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Softwarepioniere gegen EU-Patentplaene


(wird noch auf www.eurolinux.org gespiegelt)


                        10 European Industry Leaders
                   Raise Concerns about Software Patents
                             EuroLinux Alliance
                                AFUL, Paris
                                APRIL, Paris
                               FFII, München
                           _For immediate release_
   _10 European Industry Leaders have raised concerns about the ongoing
   legal process to update the European Patent Law in order to extend the
   range of application of software patents. According to pioneers of the
   software industry, the use of patents to protect software may actually
   lead to less innovation, less competition and eventually job cuts in
   the European Software Industry instead of generating new businesses
   and stimulating innovation as it is often believed. In order to
   promote innovation, competition and new businesses in the IT industry,
   Europe should be very careful with the application of software
   Although article 52.2c of the München Convention states that, in
   Europe, programmes for computers are not patentable, the European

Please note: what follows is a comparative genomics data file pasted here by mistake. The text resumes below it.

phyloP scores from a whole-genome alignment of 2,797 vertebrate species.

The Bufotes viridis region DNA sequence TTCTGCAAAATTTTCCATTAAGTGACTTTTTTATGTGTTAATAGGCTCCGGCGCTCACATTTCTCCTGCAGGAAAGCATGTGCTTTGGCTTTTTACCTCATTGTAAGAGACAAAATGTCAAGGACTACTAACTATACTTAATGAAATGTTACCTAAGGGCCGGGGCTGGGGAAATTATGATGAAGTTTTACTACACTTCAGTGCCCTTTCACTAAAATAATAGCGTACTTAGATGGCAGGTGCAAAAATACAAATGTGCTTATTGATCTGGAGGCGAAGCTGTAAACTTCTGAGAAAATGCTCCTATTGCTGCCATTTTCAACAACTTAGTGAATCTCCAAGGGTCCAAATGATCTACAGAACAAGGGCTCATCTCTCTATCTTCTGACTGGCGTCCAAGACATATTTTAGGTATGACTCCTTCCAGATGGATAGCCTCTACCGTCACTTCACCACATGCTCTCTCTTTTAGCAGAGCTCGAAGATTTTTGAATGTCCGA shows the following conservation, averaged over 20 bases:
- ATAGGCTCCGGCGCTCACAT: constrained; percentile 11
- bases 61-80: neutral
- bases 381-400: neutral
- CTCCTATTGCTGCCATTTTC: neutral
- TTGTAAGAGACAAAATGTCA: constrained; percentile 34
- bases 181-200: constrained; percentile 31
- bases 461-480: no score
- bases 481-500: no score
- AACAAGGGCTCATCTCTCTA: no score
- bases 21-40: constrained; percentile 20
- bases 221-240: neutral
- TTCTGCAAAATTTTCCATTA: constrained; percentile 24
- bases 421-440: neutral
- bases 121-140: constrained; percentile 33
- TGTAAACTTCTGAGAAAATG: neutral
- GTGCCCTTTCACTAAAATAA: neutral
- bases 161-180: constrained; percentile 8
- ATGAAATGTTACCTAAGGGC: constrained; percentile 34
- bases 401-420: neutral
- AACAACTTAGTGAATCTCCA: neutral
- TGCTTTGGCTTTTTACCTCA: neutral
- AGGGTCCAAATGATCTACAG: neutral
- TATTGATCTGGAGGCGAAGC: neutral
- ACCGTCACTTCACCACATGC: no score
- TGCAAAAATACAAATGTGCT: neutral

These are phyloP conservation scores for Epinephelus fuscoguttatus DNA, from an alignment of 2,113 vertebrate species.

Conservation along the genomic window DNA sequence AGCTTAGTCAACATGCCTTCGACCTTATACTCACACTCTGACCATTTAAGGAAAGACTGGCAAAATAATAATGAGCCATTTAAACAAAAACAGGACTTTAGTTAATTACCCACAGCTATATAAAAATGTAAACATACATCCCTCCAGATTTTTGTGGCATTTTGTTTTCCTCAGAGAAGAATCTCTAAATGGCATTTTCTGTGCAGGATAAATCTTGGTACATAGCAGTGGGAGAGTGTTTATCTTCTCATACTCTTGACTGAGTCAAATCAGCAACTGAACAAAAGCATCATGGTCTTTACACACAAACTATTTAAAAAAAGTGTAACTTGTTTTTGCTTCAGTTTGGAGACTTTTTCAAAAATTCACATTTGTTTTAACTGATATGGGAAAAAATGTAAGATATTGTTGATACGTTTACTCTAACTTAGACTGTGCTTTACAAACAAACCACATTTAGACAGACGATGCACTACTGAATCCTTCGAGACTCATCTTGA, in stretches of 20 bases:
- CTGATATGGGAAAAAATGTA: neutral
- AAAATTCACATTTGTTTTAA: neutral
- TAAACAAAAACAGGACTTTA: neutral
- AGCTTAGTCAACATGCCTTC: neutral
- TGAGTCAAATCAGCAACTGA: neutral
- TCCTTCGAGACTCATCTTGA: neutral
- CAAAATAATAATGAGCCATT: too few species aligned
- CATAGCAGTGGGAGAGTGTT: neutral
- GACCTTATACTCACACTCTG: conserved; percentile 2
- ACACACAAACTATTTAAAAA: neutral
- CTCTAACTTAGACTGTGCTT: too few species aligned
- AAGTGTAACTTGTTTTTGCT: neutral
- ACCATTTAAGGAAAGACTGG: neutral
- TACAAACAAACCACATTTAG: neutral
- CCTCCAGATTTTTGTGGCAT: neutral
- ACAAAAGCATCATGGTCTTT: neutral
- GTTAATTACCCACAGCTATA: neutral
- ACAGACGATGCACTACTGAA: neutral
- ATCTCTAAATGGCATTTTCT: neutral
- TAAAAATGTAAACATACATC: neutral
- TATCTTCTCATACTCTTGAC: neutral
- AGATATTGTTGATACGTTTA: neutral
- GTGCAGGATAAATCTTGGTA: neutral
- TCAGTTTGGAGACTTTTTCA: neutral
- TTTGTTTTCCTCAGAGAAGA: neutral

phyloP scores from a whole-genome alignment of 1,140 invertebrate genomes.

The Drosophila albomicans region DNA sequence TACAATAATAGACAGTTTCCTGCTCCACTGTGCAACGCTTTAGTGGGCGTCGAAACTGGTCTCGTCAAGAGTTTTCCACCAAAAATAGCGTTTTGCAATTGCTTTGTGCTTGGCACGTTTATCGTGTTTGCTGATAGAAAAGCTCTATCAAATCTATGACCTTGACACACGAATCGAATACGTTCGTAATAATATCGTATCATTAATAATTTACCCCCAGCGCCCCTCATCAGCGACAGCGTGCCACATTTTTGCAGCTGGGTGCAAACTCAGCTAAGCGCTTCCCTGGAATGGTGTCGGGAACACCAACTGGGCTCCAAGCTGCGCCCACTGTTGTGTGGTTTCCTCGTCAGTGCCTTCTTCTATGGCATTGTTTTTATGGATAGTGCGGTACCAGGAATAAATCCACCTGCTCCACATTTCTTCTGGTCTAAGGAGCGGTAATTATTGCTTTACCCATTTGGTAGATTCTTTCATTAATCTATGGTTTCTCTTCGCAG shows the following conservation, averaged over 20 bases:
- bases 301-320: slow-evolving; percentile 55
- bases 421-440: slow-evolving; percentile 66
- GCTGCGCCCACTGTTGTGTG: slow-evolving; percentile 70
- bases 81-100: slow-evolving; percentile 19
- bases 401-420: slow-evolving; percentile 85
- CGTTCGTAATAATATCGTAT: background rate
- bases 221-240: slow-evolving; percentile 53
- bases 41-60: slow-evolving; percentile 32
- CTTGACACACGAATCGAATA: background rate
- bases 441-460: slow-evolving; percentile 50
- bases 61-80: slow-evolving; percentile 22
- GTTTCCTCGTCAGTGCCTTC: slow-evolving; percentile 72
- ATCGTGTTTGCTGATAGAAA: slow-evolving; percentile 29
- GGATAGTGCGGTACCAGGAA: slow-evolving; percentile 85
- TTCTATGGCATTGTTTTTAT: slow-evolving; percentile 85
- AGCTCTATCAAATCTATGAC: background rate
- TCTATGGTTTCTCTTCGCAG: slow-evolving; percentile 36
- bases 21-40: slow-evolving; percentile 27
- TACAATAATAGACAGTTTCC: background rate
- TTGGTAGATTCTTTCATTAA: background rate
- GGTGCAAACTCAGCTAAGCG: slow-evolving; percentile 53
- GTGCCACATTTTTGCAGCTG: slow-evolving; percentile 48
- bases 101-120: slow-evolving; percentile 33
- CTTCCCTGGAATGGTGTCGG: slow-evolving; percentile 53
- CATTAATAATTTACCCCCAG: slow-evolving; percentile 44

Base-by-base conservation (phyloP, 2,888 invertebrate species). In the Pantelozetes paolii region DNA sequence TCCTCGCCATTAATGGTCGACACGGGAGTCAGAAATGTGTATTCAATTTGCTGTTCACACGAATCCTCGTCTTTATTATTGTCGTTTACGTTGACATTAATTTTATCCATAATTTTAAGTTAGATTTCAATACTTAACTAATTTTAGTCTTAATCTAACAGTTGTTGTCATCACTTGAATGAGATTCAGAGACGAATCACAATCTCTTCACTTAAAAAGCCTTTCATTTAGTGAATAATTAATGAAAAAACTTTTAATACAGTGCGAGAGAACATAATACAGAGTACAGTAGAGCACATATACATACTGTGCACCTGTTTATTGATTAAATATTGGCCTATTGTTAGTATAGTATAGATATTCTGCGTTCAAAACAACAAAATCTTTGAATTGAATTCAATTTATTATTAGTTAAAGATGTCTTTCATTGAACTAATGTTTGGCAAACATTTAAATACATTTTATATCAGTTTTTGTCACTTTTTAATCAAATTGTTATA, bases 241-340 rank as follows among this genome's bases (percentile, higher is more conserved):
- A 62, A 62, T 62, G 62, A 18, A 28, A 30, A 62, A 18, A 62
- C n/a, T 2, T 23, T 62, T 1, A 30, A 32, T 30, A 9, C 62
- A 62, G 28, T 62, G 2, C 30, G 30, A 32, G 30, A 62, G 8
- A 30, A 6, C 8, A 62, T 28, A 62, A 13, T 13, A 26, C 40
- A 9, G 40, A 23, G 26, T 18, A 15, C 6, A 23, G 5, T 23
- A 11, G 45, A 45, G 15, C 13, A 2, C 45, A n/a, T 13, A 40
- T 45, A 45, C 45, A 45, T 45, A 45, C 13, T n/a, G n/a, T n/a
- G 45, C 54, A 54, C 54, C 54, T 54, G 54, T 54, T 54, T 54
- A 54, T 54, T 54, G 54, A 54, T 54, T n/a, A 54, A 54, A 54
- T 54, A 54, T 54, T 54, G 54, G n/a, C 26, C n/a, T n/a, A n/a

Patent Office (EPO) has been granting for the last 10 years an
   increasing number of patents that can be used to protect programming
   techniques, computer programmes and software. What may sound as
   contradictory at first sight, is actually perfectly legal since
   article 53 of München Convention makes it possible to patent
   industrial inventions which are based on innovative programming
   techniques. Such patents are sometimes called "software patents"
   because they protect software even though they are not patents on
   software as such.
   Software Patents granted by the EPO to protect programming techniques
   were very few 10 years ago and were mainly used by large industrial
   corporations to protect, for example, computerized oil exploration
   techniques. In such cases, it was quite reasonable both in terms of
   contents and in terms of economic efficiency. However, the EPO
   jurisprudence has evolved a lot under the continuous pressure of
   lawyers and patent experts who have been trying to patent in Europe
   what they could already patent in the USA. One must remember that the
   US patent law allows to patent anything "useful and non obvious"
   which, according to the US Supreme Court, may include business methods
   and mathematical methods whereas in Europe, only inventions which have
   "industrial application" are patentable.